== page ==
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Peach Orchard (Clay County)

 

Latitude and Longitude:

36º16'43"N 090º39'46"W

Elevation:

2,845 feet

Area:

0.986 square miles (2010 Census)

Population:

135 (2010 Census)

Incorporation Date:

July 3, 1910

Historical Population as per the U.S. Census:

1810

1820

1830

1840

1850

1860

1870

1880

1890

1900

-

-

-

-

-

-

-

-

-

-

1910

1920

1930

1940

1950

1960

1970

1980

1990

2000

-

484

361

374

327

348

256

243

197

195

2010

 

 

 

 

 

 

 

 

 

135

 

 

 

 

 

 

 

 

 

Although it was not incorporated until 1910, Peach Orchard is the oldest extant settlement in Clay County. Located on state Highway 90 a few miles south of the Black River, the city reached its peak during the timber harvesting in Clay County that followed construction of the railroad. Since that time, Peach Orchard has slowly dwindled.

French explorers traveled the Black River late in the eighteenth century and into the nineteenth century, and their presence in Arkansas did not abruptly end when the United States acquired the land in the Louisiana Purchase of 1803. Pierre Le Mieux owned a small estate on the south shore of the Black River that may have existed earlier than 1800. In 1816, he deeded that land to Lewis DeMunn; the deed shows that Le Mieux called the estate Petit Baril but that his English-speaking neighbors were already calling the estate Peach Orchard. Le Mieux (also known by his Americanized name Peter LeMew) relocated to Clover Bend (Lawrence County), where he also owned land and where his wife’s family lived. Historians speculate that the English name of his estate was due to a peach orchard planted by Le Mieux, but no evidence of that orchard remains in the twenty-first century.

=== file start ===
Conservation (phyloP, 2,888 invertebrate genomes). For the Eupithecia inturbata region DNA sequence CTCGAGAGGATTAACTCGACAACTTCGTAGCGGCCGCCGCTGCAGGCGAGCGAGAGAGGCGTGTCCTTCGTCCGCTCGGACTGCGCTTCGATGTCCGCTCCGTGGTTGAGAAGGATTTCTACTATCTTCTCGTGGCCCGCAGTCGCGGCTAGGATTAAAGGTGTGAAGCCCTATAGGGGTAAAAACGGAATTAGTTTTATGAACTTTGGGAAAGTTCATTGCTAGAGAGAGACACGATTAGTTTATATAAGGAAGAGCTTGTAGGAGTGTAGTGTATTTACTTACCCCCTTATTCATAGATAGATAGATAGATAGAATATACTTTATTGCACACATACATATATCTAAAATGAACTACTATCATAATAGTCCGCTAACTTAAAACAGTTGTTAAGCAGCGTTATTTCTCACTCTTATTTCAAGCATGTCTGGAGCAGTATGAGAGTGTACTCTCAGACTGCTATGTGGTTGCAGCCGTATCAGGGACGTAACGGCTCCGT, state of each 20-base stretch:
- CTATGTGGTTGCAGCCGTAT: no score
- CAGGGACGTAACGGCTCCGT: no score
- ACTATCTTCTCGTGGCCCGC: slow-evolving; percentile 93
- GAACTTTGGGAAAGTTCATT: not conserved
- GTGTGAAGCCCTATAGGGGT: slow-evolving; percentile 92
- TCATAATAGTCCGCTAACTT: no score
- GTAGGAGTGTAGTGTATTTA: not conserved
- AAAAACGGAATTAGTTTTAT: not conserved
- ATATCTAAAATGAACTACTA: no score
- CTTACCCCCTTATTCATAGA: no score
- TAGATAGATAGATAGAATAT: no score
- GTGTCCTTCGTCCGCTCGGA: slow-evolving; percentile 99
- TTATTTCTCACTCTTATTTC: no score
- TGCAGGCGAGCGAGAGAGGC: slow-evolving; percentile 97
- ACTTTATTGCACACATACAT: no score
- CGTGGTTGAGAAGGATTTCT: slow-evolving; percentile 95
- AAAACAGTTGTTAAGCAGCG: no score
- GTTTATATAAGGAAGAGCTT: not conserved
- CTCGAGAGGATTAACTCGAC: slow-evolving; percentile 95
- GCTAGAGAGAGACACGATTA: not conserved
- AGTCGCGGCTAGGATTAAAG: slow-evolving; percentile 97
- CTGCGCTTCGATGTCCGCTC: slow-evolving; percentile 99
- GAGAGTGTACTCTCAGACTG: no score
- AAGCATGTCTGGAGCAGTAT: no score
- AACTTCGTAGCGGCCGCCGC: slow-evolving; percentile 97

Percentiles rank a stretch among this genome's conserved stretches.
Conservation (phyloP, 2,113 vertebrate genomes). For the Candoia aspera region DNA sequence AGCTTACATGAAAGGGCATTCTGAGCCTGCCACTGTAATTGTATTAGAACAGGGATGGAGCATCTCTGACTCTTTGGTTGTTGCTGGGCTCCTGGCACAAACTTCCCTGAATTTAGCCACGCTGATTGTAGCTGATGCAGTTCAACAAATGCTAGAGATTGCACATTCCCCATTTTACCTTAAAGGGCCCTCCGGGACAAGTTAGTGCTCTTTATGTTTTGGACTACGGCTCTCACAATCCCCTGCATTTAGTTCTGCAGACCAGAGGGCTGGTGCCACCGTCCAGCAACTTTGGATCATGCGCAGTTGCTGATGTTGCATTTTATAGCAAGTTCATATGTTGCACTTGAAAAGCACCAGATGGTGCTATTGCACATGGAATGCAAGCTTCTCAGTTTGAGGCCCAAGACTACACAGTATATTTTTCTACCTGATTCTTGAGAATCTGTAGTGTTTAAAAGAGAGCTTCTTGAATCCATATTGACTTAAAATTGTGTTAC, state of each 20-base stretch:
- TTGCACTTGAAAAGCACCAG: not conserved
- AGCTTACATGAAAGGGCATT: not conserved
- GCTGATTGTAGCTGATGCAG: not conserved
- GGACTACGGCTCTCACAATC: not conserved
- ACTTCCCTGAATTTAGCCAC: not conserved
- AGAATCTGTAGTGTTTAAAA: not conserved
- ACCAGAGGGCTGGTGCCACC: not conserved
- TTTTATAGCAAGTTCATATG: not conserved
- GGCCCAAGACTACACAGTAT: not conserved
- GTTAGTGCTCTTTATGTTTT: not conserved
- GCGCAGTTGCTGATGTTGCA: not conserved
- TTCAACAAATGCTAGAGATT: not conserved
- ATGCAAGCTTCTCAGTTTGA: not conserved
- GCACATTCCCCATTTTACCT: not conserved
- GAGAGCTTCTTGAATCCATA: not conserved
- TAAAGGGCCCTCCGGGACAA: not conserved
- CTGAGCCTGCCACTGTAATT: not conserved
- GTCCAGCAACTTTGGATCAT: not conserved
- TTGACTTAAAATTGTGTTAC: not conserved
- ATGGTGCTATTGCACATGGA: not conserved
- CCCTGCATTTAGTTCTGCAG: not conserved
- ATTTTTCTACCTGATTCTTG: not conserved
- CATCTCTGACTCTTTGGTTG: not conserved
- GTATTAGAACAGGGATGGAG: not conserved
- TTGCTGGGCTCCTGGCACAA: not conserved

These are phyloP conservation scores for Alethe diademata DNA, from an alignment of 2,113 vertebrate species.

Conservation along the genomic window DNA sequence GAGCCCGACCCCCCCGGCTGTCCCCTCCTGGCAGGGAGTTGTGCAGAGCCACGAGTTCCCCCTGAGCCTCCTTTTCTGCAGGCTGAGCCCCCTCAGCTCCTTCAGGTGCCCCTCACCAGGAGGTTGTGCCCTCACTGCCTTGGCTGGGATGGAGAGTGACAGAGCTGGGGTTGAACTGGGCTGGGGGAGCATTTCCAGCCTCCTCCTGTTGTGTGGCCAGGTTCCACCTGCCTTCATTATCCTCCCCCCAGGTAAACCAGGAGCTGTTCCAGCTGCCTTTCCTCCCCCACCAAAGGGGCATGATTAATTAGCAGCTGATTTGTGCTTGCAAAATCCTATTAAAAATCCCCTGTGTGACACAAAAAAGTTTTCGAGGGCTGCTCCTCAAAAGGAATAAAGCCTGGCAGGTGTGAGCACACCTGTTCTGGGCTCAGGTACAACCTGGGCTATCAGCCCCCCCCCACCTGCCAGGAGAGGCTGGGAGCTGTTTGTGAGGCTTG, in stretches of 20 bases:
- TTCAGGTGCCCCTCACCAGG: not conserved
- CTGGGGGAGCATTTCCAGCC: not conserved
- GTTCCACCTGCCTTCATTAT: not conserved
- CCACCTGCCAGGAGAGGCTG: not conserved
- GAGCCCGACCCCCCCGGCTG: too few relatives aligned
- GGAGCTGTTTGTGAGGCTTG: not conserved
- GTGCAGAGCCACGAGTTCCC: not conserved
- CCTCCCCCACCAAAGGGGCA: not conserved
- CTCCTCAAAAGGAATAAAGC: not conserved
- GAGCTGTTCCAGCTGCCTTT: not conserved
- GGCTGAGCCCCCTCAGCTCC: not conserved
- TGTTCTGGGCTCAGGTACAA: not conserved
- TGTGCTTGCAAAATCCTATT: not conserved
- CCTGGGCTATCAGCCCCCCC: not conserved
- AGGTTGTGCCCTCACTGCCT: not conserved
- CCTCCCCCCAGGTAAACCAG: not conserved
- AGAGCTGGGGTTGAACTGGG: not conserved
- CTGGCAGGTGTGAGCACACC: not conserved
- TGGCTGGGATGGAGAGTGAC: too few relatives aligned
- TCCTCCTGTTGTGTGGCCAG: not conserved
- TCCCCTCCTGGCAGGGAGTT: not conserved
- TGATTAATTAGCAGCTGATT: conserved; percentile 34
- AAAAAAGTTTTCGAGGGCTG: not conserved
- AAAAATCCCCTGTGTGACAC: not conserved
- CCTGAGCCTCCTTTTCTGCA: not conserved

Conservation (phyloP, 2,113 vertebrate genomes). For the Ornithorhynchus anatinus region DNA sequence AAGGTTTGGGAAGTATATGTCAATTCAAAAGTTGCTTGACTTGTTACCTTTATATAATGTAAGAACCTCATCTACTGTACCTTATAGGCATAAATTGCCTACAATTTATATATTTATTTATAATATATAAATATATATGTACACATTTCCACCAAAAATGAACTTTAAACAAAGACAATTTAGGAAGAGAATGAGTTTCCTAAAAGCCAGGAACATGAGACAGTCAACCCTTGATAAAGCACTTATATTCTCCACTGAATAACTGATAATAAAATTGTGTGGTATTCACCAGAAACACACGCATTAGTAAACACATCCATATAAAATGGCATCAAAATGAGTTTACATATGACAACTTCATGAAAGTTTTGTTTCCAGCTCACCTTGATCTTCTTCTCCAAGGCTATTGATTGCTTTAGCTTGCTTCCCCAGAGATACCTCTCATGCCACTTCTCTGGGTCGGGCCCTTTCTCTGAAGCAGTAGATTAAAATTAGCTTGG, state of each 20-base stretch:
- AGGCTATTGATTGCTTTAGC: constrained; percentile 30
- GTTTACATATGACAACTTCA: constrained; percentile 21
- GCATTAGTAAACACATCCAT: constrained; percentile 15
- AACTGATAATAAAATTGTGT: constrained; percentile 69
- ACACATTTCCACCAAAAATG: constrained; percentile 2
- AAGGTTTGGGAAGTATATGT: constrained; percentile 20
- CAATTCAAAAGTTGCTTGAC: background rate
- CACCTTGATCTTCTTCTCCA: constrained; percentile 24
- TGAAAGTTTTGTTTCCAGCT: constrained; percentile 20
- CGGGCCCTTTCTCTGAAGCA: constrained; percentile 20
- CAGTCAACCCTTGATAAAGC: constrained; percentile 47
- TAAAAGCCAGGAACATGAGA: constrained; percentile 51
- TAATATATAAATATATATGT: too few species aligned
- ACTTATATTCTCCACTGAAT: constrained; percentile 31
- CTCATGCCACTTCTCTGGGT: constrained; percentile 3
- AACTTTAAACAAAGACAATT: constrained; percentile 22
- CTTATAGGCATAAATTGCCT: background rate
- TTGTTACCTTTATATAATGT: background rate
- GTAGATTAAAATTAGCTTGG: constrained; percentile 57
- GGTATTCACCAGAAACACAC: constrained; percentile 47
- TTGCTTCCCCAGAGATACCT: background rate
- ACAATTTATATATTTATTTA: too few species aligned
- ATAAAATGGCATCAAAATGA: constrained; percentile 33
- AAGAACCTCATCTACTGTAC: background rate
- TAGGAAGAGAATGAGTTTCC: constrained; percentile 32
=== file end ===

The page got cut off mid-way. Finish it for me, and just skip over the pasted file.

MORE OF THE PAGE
A trading post continued to be maintained on the estate, and Civil War records indicate that it was raided often by guerrilla forces in the area. Other than that, Peach Orchard received little notice until 1873, when the St. Louis, Iron Mountain and Southern Railroad was built through western Clay County; this railroad later became part of the Missouri Pacific Railroad. A post office was established in Peach Orchard in 1873. Construction of a depot at Peach Orchard led to more development; by 1889, Peach Orchard had a general store, a cotton gin (with a sorghum and corn mill attached), a post office, and several residences. The timber industry dominated the economy of the settlement, with the inevitable result that when the trees were gone, the population would decline.

Peach Orchard entered the twentieth century with a flourishing economy. Some jobs were provided by the button blank industry, which harvested freshwater mussels from the Black River. Peach Orchard incorporated as a second-class city in 1910. On August 1 and 2, 1922, the city hosted a picnic and barbecue centered around a baseball tournament including teams from Corning (Clay County), Hoxie (Lawrence County), and Piggott (Clay County). Governor Thomas McRae attended the event, at which the Orphans’ Home Brass Band also performed.

In 1957, the Arkansas Game and Fish Commission began to acquire land along the Black River near Peach Orchard. The Black River Wildlife Management Area was renamed for Dave Donaldson, a longtime employee of the commission, in 1977. It has grown to about 25,000 acres, largely hardwood trees, and is known both for the migrating birds that visit the wetlands and the hunters that pursue them.

By 1970, the population was steeply declining. In the 2010 census, the population had declined to 135, considerably less than one third of its peak a century earlier. The Peach Orchard post office was one of several post offices in Arkansas slated to be closed by the United States Postal Service in 2011, but it remained open. Peach Orchard is within the Corning School District.

For additional information:
The Goodspeed Biographical and Historical Memoirs of Northeastern Arkansas. Chicago: Goodspeed Publishing Co., 1889.

McLeod, Walter E. “Early Lawrence County History.” Arkansas Historical Quarterly 3 (Spring 1944): 37–52.
 

Steven Teske
Butler Center for Arkansas Studies

Last Updated 1/23/2017

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